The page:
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Nearly 9 months later, Central Park blast remains a mystery

FILE - In this July 3, 2016 file photo, Connor Golden, first responders tend to Connor Golden, a teenage tourist from Virginia, after he was injured in an explosion in Central Park. For nearly nine months investigators have sought to find out just how exactly a small, clear bag full of highly explosive substances found its way into the park. But so far finding out who is responsible for the homemade blast, that cost Golden his left leg below the knee, remains a mystery.(AP Photo/Andres Kudacki, File)

NEW YORK (AP) — Detective Paul Arroyo and Special Agent Peter D’Antonio are frustrated.

For nearly nine months, the investigators have tried to find out how exactly a small, clear plastic bag full of readily available, highly explosive chemicals found its way to Central Park on July Fourth weekend. The homemade concoction blew up when a park visitor stepped on it; the tourist from Virginia lost his left foot.

Arroyo, D’Antonio and other members of a team of New York police and federal Bureau of Alcohol, Tobacco, Firearms and Explosives agents have tracked down the origin of the bag, identified the chemicals in it and reviewed thousands of hours of video to see who might have brought it into one of the country’s most popular tourist destinations.

But so far finding out who is responsible for the homemade concoction that injured 19-year-old Connor Golden remains a mystery, despite a $25,000 reward for information leading to an arrest.

“We handle a lot of investigations but a case like this, it kills you because you look at your own son,” said Arroyo, a father of two boys and the lead detective on the case. “We take it to heart.”

Central Park itself — with 250,000 daily visitors and dozens of potential entry and exit points surrounding its 843 acres — makes the investigation a challenge. Authorities are desperate for new photos or video that can help them, at a minimum, narrow the timeline of when the bag was placed at the base of a large rock near the southeast corner of the park and, at a maximum, identify a suspect.

“It really is a needle in a haystack,” said Lt. Michael Ruzzi, commanding officer of the police department’s Arson Explosion Squad. “But we’re going to look at every piece of hay.”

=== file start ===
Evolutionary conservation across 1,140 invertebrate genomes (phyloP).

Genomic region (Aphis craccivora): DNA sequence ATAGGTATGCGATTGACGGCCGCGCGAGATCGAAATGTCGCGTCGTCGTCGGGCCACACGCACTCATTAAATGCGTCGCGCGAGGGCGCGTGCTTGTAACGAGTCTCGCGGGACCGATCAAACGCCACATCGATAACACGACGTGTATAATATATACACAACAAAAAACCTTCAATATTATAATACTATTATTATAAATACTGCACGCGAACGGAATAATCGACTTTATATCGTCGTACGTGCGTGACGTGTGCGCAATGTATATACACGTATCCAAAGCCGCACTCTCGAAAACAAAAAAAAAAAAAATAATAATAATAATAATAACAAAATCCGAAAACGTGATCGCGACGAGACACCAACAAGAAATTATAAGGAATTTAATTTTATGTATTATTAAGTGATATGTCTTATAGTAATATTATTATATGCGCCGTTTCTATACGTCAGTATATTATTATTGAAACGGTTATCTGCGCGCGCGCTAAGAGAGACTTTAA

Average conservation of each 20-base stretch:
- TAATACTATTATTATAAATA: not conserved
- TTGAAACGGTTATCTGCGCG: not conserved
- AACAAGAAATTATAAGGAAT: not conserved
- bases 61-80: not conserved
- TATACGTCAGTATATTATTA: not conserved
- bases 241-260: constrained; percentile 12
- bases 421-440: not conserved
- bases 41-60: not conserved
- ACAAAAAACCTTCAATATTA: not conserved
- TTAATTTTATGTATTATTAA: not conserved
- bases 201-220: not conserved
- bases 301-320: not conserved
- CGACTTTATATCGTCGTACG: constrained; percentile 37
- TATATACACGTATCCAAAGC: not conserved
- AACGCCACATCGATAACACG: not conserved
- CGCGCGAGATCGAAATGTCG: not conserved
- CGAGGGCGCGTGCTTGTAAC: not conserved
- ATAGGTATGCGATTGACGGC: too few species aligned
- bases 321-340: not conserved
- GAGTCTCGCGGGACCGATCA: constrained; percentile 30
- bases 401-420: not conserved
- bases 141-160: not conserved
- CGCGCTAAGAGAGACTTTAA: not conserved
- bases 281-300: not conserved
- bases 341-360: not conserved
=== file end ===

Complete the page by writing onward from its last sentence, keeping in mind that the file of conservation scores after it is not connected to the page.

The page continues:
Golden, an avid outdoorsman and Eagle Scout, was with two friends looking for the best place to hang up a tightrope July 3 when he climbed off a large rock near the southeast entrance to Central Park and stepped on the bag, said his father, Kevin Golden.

That provided more than enough force to initiate the blast, which set off a loud boom severing the then-18-year-old University of Miami student’s foot.

Paramedics rushed Golden to a hospital, where doctors said he would lose his leg below the knee, said the elder Golden, who learned of the injury when his son called from the hospital, just before going into surgery.

“His foot had been blown off and he’s sitting there talking to us on the phone,” recalled Golden, who hopped in a car with his wife and sped from Fairfax, Virginia, to New York. “A million different thoughts go through your mind when your child tells you that.”

Despite immediate concerns of terrorism, authorities ruled that out as a possibility, noting there has been no claim of responsibility or online chatter to indicate a terrorist act.

Then city officials indicated, incorrectly, that the explosion was the result of a homemade firework set off over the holiday weekend — a theory quickly disproved after forensic examinations showed there was no fuse or device. The investigators declined to name the substances in the bag, saying they didn’t want to give copycats any reason to make their own combustible mixture. They said instructions for such explosives can be found online.

Golden and his two friends were also intensely questioned and vetted at first. Authorities are now certain they had nothing to do with the blast.

“In this day and age, we’re perplexed by who would have done this and the reasons he may have done it,” said Kevin Golden.

The younger Golden, who through his father declined to be interviewed, remains optimistic, his dad said, returning to school on schedule to begin his sophomore year where he’s pursuing a degree in music engineering and adjusting to his new prosthetic. So far, friends and strangers alike have donated almost $85,000 to an online fundraising site meant to cover ever increasing health care costs.

“By all appearances he wants to put that in the past,” said Kevin Golden. “At the same time, whoever did this and is responsible for it is out there … this guy or people or whatever it is could do this again to someone else.”

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